Your cover letter is an opportunity for you to ‘sell yourself’ and explain exactly why you are the best candidate for the role at hand. So, how do you write a cover letter that explains exactly that? Here are some tips!
Write in plain English
There’s no need in a legal cover letter to include fancy and difficult words as firms are mainly looking for someone who is a clear and professional communicator. During a clerkship and when starting out in the legal profession, a majority of work includes preparing reports and summaries which need to be clearly written to ensure clarity. Making sure that you do this in your cover letter provides a great example of your abilities.
One way to demonstrate your legal research skills is to research each firm that you are applying to. Having a good understanding of the areas of law that the firm practises in and adapting your experiences and skills to suit these shows off your research skills. Being able to apply your skills to suit the firm also shows your capability to adapt to any opportunity that might be on offer.
Remember that your education is only one aspect of your skills
As a law student your legal experience is likely to be very limited. One way to stand out is to find ways that your other life experiences can be used to highlight skills that are valued by firms when hiring. Examples such as volunteering, roles in clubs or significant achievements are useful if you are able to show transferable skills. Many of these show leadership, problem-solving or teamwork skills which are all important in the legal profession.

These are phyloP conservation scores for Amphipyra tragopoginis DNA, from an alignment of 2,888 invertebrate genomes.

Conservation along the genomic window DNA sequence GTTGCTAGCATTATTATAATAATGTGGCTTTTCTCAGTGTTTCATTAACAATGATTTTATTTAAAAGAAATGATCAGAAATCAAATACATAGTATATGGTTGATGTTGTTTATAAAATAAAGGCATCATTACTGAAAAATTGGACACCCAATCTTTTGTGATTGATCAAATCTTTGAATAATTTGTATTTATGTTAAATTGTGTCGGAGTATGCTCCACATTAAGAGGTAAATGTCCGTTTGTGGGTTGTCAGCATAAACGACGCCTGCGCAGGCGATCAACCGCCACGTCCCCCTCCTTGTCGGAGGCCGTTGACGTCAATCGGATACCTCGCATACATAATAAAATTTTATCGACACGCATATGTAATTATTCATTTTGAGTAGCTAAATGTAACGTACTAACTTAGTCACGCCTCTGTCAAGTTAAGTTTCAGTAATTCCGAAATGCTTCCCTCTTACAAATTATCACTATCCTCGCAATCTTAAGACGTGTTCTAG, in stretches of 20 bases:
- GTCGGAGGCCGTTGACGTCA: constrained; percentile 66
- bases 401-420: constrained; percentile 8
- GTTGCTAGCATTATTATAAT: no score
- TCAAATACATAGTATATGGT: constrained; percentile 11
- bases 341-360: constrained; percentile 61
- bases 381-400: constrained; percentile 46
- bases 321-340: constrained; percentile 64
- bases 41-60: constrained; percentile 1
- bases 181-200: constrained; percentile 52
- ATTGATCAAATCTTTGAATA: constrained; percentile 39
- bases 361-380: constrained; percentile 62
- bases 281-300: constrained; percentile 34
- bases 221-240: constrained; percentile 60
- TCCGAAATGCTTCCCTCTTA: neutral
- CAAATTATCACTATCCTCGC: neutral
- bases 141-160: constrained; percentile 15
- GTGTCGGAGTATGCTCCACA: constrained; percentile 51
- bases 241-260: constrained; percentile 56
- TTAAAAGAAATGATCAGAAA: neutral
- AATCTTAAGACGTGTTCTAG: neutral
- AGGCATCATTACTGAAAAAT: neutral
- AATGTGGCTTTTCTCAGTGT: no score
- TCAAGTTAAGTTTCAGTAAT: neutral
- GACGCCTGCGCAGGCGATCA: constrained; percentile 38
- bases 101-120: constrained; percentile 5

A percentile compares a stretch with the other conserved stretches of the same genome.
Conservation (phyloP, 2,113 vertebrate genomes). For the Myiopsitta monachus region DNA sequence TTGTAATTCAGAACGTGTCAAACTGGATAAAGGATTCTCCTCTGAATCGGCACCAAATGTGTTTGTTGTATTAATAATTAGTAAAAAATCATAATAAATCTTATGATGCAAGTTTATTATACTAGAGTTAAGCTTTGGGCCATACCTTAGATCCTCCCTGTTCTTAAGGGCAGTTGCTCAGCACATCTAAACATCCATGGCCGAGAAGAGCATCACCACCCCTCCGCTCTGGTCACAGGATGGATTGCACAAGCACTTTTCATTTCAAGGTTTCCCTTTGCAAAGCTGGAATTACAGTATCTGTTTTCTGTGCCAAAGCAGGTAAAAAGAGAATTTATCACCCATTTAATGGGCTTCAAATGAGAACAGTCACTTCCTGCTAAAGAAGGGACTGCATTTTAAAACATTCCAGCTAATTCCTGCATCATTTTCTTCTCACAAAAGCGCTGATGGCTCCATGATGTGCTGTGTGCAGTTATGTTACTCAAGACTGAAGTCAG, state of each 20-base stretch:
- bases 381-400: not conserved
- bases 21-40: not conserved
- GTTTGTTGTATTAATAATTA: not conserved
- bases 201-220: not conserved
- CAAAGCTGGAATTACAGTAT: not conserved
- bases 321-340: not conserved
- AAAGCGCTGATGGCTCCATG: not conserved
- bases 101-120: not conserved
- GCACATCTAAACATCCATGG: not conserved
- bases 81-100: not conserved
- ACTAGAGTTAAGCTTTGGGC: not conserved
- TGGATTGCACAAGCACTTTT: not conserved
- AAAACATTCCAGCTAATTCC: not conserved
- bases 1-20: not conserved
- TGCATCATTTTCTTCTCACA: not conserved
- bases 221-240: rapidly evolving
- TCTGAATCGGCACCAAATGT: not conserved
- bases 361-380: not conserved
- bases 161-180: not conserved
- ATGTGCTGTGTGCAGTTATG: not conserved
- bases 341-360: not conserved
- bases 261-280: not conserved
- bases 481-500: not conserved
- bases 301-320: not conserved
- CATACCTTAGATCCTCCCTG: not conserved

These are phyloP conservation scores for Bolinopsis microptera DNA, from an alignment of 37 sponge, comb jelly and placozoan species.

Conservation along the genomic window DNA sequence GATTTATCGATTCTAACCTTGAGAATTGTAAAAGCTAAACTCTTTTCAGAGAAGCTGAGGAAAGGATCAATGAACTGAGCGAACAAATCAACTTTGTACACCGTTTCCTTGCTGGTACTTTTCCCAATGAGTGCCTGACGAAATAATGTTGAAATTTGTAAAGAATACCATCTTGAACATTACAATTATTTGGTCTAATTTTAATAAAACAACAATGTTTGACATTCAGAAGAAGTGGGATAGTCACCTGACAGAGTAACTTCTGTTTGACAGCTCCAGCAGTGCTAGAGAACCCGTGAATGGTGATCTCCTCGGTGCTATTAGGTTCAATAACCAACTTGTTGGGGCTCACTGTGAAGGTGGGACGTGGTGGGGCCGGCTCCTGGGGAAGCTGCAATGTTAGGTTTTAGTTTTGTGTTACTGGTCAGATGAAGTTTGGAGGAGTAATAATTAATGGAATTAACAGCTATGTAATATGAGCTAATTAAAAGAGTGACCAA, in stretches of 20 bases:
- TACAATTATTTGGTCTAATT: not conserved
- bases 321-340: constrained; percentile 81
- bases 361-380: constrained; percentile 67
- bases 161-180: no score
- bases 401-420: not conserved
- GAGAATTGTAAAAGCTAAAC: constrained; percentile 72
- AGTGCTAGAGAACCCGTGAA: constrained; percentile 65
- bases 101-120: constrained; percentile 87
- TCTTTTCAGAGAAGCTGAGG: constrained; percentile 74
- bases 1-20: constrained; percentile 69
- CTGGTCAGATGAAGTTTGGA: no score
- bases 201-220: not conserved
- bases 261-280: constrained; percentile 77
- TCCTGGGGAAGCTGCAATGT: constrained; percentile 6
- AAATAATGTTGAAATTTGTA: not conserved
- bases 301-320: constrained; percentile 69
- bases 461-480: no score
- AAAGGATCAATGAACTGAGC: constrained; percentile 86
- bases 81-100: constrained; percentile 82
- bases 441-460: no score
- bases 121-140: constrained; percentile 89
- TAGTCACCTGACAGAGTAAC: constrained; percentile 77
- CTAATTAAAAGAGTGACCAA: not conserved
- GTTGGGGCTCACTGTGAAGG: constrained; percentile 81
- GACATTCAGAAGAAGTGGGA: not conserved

Keep a consistent and professional tone
A polite and professional tone without being overly formal while providing the reasons why you’re the right person for their firm. Avoiding colloquial language is important as it is not used in legal communications and you want to highlight your professional writing skills.
Tailor your cover letter to each job
Using keywords and traits that are highlighted on each job/internship advertisement or on the firm website gives you a better chance of impressing the firm. If you can show how your experience fits with the key values that they are looking for, rather than just submitting the same resume everywhere.
Include your interests
Some candidates may have interests or hobbies that are relevant and are not already listed in your application. Skills such as a language or your involvement in a publication might be of interest to a particular firm or be relevant to a particular job. If you choose to include these, ensure that you have highlighted what these skills or interests have developed and how they could be applied professionally.